How does Dickens in his portrayal of Miss Havisham explore the theme of isolation?

Essay by AliKhadrA+, June 2004

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Charles Dickens was born in Portsmouth in 1812, which is in the Victorian time. At that time there was a large divide between the rich and the poor, the working conditions for the poor were insane; poor people worked very long hours in dangerous factories and don't get paid alot of money. The few wealthy people however, lived in luxury. Those without money were severely repressed and prevented from improving and bettering their dangerous lives. Women were not looked up to in the Victorian times, women were dependent on men, unless they were rich, women were expected to serve and obey their husbands, they were not allowed to work. Charles Dickens was very interested in changing society and he did this through his novels that dealt with such topics as justice and punishment, the factory system, the widening gap between the rich and poor. He also believed that the division between the classes had produced a diseased, unhealthy and selfish society.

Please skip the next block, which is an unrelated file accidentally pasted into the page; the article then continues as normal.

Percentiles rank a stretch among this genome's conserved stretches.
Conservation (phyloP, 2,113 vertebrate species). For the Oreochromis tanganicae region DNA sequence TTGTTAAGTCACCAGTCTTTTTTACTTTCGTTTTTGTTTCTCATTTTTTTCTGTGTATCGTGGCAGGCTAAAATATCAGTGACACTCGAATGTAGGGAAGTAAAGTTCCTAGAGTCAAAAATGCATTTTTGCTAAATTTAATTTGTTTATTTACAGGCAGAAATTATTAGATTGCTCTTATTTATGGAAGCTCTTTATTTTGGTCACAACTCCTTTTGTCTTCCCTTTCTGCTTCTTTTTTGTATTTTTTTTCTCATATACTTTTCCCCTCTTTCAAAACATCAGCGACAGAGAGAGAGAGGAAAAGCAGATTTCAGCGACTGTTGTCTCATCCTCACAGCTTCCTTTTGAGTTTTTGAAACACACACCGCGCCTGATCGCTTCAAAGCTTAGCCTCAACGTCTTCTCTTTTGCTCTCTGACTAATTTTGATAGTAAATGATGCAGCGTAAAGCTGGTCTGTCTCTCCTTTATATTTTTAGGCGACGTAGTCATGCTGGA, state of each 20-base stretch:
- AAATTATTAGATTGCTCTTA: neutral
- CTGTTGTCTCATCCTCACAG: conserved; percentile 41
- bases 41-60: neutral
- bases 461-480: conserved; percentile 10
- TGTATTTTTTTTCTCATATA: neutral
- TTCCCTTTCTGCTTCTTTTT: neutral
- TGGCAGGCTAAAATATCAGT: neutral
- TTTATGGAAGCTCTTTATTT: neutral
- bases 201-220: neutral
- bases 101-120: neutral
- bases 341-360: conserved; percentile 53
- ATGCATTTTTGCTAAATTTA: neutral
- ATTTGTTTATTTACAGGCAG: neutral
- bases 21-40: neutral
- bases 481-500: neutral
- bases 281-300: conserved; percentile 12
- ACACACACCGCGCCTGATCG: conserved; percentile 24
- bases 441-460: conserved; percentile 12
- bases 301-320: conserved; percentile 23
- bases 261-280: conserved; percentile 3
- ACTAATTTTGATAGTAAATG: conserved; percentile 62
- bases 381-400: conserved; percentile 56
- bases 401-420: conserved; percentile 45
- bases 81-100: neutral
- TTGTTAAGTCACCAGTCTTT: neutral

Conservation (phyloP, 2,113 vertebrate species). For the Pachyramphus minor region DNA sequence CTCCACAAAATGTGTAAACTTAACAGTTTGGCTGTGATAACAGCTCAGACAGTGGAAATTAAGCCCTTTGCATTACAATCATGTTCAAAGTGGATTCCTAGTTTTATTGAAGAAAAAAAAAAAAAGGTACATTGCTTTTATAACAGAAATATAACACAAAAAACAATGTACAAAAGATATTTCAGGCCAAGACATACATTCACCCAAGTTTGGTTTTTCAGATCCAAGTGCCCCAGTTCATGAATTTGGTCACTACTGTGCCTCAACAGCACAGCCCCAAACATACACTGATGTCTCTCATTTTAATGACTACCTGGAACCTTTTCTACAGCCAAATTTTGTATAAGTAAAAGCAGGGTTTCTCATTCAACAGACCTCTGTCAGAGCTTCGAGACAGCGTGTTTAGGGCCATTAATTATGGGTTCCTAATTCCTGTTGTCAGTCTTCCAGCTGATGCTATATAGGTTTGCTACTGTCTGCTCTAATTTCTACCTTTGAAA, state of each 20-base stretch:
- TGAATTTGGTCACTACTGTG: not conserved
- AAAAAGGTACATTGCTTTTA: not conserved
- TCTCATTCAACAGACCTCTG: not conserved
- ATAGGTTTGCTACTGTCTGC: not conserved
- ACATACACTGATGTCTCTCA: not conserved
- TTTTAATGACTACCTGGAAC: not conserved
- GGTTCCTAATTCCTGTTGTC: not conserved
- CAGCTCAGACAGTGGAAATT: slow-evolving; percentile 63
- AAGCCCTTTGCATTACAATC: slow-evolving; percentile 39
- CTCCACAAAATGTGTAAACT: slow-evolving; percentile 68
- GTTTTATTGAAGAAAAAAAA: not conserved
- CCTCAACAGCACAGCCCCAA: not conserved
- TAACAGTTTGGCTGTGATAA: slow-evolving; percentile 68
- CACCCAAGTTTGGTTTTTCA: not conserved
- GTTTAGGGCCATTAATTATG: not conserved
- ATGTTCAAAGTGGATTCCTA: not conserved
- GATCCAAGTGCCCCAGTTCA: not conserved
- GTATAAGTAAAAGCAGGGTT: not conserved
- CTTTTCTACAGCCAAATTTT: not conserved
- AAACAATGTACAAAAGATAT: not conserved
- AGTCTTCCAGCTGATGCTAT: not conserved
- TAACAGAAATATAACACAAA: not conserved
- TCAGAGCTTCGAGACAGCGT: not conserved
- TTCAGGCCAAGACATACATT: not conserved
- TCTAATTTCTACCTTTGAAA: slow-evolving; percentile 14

Charles Dickens writes his novels through his experiences of life, he was the eldest son out of eight children, two of whom had died in childhood. His father, John Dickens, was a clerk in the Navy Pay Office, which the family moved around a great deal.

John Dickens got into debt and was sent to Marshalsea Prison, and soon after the whole family except Charles. Charles was taken out of school and put to work in a filthy warehouse where he had to stick labels on bottles, many of his ideas about social conscience probably stem from this episode in his life. When he was sixteen, Dickens was working as a court reporter. This is where he saw the harsh system of justice, which operated in England. He then became a newspaper reporter and this gave him a detailed...